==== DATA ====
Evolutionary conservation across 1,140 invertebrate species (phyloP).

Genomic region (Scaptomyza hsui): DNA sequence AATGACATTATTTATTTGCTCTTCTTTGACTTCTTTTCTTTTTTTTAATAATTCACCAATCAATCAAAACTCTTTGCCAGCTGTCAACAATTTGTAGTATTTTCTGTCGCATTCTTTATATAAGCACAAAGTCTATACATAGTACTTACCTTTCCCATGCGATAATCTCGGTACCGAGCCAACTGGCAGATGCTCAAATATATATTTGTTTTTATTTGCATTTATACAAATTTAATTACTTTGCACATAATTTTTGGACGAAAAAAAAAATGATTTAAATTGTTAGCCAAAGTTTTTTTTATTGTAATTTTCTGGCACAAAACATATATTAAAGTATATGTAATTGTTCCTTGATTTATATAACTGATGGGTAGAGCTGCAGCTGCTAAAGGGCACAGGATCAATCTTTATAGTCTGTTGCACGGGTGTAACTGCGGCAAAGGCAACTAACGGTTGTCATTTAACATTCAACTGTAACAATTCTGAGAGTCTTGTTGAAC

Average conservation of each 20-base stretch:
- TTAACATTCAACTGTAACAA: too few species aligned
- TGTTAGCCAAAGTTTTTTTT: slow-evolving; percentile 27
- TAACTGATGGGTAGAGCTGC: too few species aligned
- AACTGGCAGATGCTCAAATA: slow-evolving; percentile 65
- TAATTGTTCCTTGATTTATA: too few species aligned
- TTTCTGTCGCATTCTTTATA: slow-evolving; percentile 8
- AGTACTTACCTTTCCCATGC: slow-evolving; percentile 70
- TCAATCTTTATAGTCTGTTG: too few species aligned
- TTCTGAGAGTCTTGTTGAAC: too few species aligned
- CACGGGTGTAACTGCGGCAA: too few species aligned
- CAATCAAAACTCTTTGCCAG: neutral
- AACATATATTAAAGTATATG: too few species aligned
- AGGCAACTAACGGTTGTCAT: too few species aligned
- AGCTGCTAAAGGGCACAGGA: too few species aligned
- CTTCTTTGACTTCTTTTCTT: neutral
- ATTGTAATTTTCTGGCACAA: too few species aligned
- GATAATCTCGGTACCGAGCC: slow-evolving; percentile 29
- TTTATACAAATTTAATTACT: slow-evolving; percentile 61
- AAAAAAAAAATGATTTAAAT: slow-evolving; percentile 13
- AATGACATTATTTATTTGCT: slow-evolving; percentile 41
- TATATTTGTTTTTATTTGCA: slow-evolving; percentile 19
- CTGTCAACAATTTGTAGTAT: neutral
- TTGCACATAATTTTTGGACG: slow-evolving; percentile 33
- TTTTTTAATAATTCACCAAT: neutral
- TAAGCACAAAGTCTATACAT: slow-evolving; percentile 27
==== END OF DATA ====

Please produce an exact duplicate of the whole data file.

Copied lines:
Evolutionary conservation across 1,140 invertebrate species (phyloP).

Genomic region (Scaptomyza hsui): DNA sequence AATGACATTATTTATTTGCTCTTCTTTGACTTCTTTTCTTTTTTTTAATAATTCACCAATCAATCAAAACTCTTTGCCAGCTGTCAACAATTTGTAGTATTTTCTGTCGCATTCTTTATATAAGCACAAAGTCTATACATAGTACTTACCTTTCCCATGCGATAATCTCGGTACCGAGCCAACTGGCAGATGCTCAAATATATATTTGTTTTTATTTGCATTTATACAAATTTAATTACTTTGCACATAATTTTTGGACGAAAAAAAAAATGATTTAAATTGTTAGCCAAAGTTTTTTTTATTGTAATTTTCTGGCACAAAACATATATTAAAGTATATGTAATTGTTCCTTGATTTATATAACTGATGGGTAGAGCTGCAGCTGCTAAAGGGCACAGGATCAATCTTTATAGTCTGTTGCACGGGTGTAACTGCGGCAAAGGCAACTAACGGTTGTCATTTAACATTCAACTGTAACAATTCTGAGAGTCTTGTTGAAC

Average conservation of each 20-base stretch:
- TTAACATTCAACTGTAACAA: too few species aligned
- TGTTAGCCAAAGTTTTTTTT: slow-evolving; percentile 27
- TAACTGATGGGTAGAGCTGC: too few species aligned
- AACTGGCAGATGCTCAAATA: slow-evolving; percentile 65
- TAATTGTTCCTTGATTTATA: too few species aligned
- TTTCTGTCGCATTCTTTATA: slow-evolving; percentile 8
- AGTACTTACCTTTCCCATGC: slow-evolving; percentile 70
- TCAATCTTTATAGTCTGTTG: too few species aligned
- TTCTGAGAGTCTTGTTGAAC: too few species aligned
- CACGGGTGTAACTGCGGCAA: too few species aligned
- CAATCAAAACTCTTTGCCAG: neutral
- AACATATATTAAAGTATATG: too few species aligned
- AGGCAACTAACGGTTGTCAT: too few species aligned
- AGCTGCTAAAGGGCACAGGA: too few species aligned
- CTTCTTTGACTTCTTTTCTT: neutral
- ATTGTAATTTTCTGGCACAA: too few species aligned
- GATAATCTCGGTACCGAGCC: slow-evolving; percentile 29
- TTTATACAAATTTAATTACT: slow-evolving; percentile 61
- AAAAAAAAAATGATTTAAAT: slow-evolving; percentile 13
- AATGACATTATTTATTTGCT: slow-evolving; percentile 41
- TATATTTGTTTTTATTTGCA: slow-evolving; percentile 19
- CTGTCAACAATTTGTAGTAT: neutral
- TTGCACATAATTTTTGGACG: slow-evolving; percentile 33
- TTTTTTAATAATTCACCAAT: neutral
- TAAGCACAAAGTCTATACAT: slow-evolving; percentile 27